Diagnosing histoplasmosis can be complicated, depending on the area of the body affected. While testing is not usually necessary for mild cases of histoplasmosis, it can be crucial to help choose appropriate treatments in life-threatening cases.

Your doctor may suggest a combination approach to search for evidence of the disease in samples of:

  • Lung secretions
  • Blood or urine
  • Biopsied lung tissue
  • Bone marrow

More Information


Treatment usually isn't necessary if you have a mild case of histoplasmosis. But if your symptoms are severe or if you have the chronic or disseminated forms of the disease, you'll likely need treatment with one or more antifungal drugs. Some of these medications come in pill form, but the strongest varieties are administered intravenously.

Preparing for your appointment

You're likely to start by seeing your primary care provider. He or she might refer you to a doctor who specializes in infectious diseases. Depending on your symptoms and the severity of your infection, you may also see other doctors, such as a lung specialist (pulmonologist) or a heart specialist (cardiologist).

What you can do

  • Write down any symptoms you're experiencing, including any that may seem unrelated to the reason for which you scheduled the appointment.
  • Write down key personal information, including any possible exposure to areas with numerous birds or bats.
  • Make a list of all medications, vitamins and supplements that you're taking.
  • Write down questions to ask your doctor.

For histoplasmosis, some basic questions to ask your doctor include:

  • What's the most likely cause of my symptoms?
  • How could I have gotten this infection?
  • What kinds of tests do I need? Do these tests require any special preparation?
  • Will this infection get better on its own, or do I need treatment?
  • What treatments are available, and which do you recommend?
  • What types of side effects can I expect from treatment?
  • Are there any alternatives to the primary approach that you're suggesting?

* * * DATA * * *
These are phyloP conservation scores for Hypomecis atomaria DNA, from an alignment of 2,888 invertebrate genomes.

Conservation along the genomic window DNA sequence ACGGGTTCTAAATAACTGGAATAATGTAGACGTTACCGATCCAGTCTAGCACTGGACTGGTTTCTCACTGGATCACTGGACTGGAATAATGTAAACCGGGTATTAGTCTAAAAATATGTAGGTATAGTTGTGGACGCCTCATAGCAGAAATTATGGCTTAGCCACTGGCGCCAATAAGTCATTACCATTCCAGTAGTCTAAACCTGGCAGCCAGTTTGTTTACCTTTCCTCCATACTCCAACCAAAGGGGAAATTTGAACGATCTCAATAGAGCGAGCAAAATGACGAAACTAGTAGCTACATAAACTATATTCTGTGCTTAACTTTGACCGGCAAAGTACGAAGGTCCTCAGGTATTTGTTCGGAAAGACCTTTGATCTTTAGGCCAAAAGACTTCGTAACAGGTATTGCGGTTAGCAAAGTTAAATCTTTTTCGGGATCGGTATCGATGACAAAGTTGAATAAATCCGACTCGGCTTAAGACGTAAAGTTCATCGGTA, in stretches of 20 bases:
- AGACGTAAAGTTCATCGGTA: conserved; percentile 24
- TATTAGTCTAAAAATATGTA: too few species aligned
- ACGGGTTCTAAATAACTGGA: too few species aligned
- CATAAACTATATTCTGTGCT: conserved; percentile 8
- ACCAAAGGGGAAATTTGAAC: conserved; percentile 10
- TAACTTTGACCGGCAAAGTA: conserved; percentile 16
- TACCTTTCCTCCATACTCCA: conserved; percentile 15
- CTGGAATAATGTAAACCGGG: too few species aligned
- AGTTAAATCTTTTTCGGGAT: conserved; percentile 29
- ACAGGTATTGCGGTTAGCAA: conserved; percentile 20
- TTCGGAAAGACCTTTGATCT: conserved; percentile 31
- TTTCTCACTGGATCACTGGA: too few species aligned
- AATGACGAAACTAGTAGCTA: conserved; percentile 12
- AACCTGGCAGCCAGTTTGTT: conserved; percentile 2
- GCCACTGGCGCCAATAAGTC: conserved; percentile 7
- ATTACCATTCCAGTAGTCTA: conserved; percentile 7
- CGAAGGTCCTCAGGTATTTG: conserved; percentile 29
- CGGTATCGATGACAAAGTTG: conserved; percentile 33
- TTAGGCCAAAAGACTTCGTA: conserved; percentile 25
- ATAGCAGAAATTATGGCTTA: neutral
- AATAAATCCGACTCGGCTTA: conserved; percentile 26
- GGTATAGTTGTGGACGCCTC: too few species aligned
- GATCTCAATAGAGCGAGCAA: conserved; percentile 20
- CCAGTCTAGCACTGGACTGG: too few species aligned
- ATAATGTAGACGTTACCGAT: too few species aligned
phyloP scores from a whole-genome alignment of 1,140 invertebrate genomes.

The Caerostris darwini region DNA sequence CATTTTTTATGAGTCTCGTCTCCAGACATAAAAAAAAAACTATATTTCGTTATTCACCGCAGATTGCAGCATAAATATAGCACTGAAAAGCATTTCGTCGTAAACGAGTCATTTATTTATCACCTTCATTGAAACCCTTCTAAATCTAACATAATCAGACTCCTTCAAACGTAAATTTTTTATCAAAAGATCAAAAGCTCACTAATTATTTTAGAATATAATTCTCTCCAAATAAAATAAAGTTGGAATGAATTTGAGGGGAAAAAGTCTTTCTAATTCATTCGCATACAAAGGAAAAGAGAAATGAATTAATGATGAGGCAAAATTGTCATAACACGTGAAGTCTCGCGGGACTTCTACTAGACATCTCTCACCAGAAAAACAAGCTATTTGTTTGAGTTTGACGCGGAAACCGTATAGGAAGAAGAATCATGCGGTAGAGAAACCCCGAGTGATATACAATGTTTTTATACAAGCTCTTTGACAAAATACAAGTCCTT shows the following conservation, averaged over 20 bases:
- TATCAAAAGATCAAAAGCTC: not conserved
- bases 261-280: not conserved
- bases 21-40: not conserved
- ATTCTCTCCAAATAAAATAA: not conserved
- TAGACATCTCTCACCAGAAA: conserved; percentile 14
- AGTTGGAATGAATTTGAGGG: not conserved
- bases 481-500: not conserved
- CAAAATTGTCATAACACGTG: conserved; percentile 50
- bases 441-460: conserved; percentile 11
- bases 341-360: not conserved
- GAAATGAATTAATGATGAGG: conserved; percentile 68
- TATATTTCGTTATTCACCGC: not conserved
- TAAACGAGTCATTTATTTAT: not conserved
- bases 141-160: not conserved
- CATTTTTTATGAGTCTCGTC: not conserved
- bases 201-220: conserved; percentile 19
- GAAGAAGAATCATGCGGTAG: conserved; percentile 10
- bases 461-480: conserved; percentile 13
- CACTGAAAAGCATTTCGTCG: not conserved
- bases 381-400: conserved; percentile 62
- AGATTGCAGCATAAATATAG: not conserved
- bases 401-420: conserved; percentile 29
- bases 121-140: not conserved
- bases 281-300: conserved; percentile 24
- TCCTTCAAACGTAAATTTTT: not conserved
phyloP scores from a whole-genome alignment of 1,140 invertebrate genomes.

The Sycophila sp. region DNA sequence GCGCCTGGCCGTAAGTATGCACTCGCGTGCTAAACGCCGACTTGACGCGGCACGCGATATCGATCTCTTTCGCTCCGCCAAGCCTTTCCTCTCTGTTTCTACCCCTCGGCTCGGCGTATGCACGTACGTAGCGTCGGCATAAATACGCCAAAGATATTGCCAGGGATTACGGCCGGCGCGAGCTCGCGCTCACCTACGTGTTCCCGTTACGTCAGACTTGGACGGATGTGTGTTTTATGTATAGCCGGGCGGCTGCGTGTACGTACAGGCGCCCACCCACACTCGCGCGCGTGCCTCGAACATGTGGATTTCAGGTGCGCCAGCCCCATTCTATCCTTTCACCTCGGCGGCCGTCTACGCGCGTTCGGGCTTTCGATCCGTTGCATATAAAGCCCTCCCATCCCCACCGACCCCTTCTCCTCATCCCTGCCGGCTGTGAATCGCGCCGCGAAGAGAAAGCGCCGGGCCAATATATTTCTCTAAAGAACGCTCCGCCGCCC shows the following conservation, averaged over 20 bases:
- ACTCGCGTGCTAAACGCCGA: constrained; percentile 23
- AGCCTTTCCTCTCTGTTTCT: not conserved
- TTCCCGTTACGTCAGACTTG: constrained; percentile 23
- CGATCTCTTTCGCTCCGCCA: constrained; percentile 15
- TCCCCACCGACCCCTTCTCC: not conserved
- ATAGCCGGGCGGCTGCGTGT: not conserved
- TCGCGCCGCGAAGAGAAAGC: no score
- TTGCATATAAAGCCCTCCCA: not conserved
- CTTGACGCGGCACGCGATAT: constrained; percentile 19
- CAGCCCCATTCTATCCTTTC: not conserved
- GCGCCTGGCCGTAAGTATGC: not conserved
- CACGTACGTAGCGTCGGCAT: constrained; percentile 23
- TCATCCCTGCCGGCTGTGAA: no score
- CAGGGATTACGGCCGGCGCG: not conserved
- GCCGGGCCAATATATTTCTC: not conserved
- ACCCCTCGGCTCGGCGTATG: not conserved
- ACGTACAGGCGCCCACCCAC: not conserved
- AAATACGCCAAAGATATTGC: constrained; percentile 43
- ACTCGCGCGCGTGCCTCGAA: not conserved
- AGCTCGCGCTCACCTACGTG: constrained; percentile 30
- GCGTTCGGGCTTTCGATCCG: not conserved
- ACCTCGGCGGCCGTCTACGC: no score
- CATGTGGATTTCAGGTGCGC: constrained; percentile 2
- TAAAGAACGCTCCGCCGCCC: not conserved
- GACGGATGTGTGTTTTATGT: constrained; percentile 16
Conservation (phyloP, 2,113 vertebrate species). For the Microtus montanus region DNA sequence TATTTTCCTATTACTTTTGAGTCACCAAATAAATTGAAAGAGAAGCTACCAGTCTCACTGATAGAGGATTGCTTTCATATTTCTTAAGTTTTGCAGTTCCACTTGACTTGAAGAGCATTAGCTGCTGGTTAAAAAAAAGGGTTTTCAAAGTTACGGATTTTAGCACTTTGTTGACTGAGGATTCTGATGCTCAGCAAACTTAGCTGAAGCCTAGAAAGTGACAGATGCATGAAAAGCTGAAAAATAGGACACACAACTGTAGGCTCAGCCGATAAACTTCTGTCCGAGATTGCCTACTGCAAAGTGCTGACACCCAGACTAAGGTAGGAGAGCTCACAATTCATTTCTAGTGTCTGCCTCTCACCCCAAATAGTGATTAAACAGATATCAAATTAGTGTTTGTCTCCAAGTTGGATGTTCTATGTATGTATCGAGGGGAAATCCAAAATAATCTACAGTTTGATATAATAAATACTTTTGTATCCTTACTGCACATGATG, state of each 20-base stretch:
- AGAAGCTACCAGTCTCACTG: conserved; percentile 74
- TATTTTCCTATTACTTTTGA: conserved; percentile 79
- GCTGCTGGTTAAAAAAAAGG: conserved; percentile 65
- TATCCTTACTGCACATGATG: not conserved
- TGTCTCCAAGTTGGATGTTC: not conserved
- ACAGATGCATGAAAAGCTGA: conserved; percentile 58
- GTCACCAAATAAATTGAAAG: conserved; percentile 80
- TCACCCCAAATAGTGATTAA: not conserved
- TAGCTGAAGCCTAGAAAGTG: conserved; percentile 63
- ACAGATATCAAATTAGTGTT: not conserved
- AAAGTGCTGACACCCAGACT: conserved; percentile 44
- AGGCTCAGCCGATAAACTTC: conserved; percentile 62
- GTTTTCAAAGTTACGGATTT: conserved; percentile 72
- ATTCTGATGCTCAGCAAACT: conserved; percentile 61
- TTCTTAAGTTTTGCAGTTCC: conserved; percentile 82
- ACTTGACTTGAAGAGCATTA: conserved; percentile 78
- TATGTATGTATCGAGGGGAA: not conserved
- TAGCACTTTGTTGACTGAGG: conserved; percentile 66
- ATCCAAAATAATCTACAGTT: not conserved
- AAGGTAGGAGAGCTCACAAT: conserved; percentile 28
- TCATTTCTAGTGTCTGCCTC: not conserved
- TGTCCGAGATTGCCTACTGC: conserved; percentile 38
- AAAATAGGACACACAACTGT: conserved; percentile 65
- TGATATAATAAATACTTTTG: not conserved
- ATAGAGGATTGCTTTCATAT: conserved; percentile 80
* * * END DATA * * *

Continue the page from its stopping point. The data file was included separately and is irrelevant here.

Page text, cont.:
• I have other health conditions. How can I best manage these conditions together?
  • Can I get infected again?
  • Are there any brochures or other printed material that I can take home with me? What websites do you recommend visiting?

What to expect from your doctor

Your doctor is likely to ask you a number of questions. Being ready to answer them may reserve time to go over any points you want to spend more time on. Your doctor may ask:

  • When did you first begin experiencing symptoms?
  • Have your symptoms been continuous or occasional?
  • How severe are your symptoms?
  • Do you work outdoors?
  • Have you spent an extended time in areas with large populations of birds?
  • Have you spent any time in caves? Or other areas where bats might congregate?
Jan. 27, 2018
  1. Ferri FF. Histoplasmosis. In: Ferri's Clinical Advisor 2018. Philadelphia, Pa.: Elsevier; 2018. https://www.clinicalkey.com. Accessed Nov. 2, 2017.
  2. Information for healthcare professionals about histoplasmosis. Centers for Disease Control and Prevention. https://www.cdc.gov/fungal/diseases/histoplasmosis/health-professionals.html. Accessed Nov. 2, 2017.
  3. Histoplasmosis: Protecting workers at risk. Centers for Disease Control and Prevention. https://www.cdc.gov/niosh/docs/2005-109/. Accessed Nov. 2, 2017.
  4. Kliegman RM, et al. Histoplasmosis. In: Nelson Textbook of Pediatrics. 20th ed. Philadelphia, Pa.: Elsevier; 2016. https://www.clinicalkey.com. Accessed Nov. 2, 2017.
  5. Who gets histoplasmosis? Centers for Disease Control and Prevention. https://www.cdc.gov/fungal/diseases/histoplasmosis/risk-prevention.html. Accessed Nov. 2, 2017.
  6. What is ARDS? National Heart, Lung, and Blood Institute. https://www.nhlbi.nih.gov/health/health-topics/topics/ards. Accessed Nov. 2, 2017.
  7. Kauffman CA. Diagnosis and treatment of pulmonary histoplasmosis. https://www.uptodate.com/contents/search. Accessed Nov. 2, 2017.


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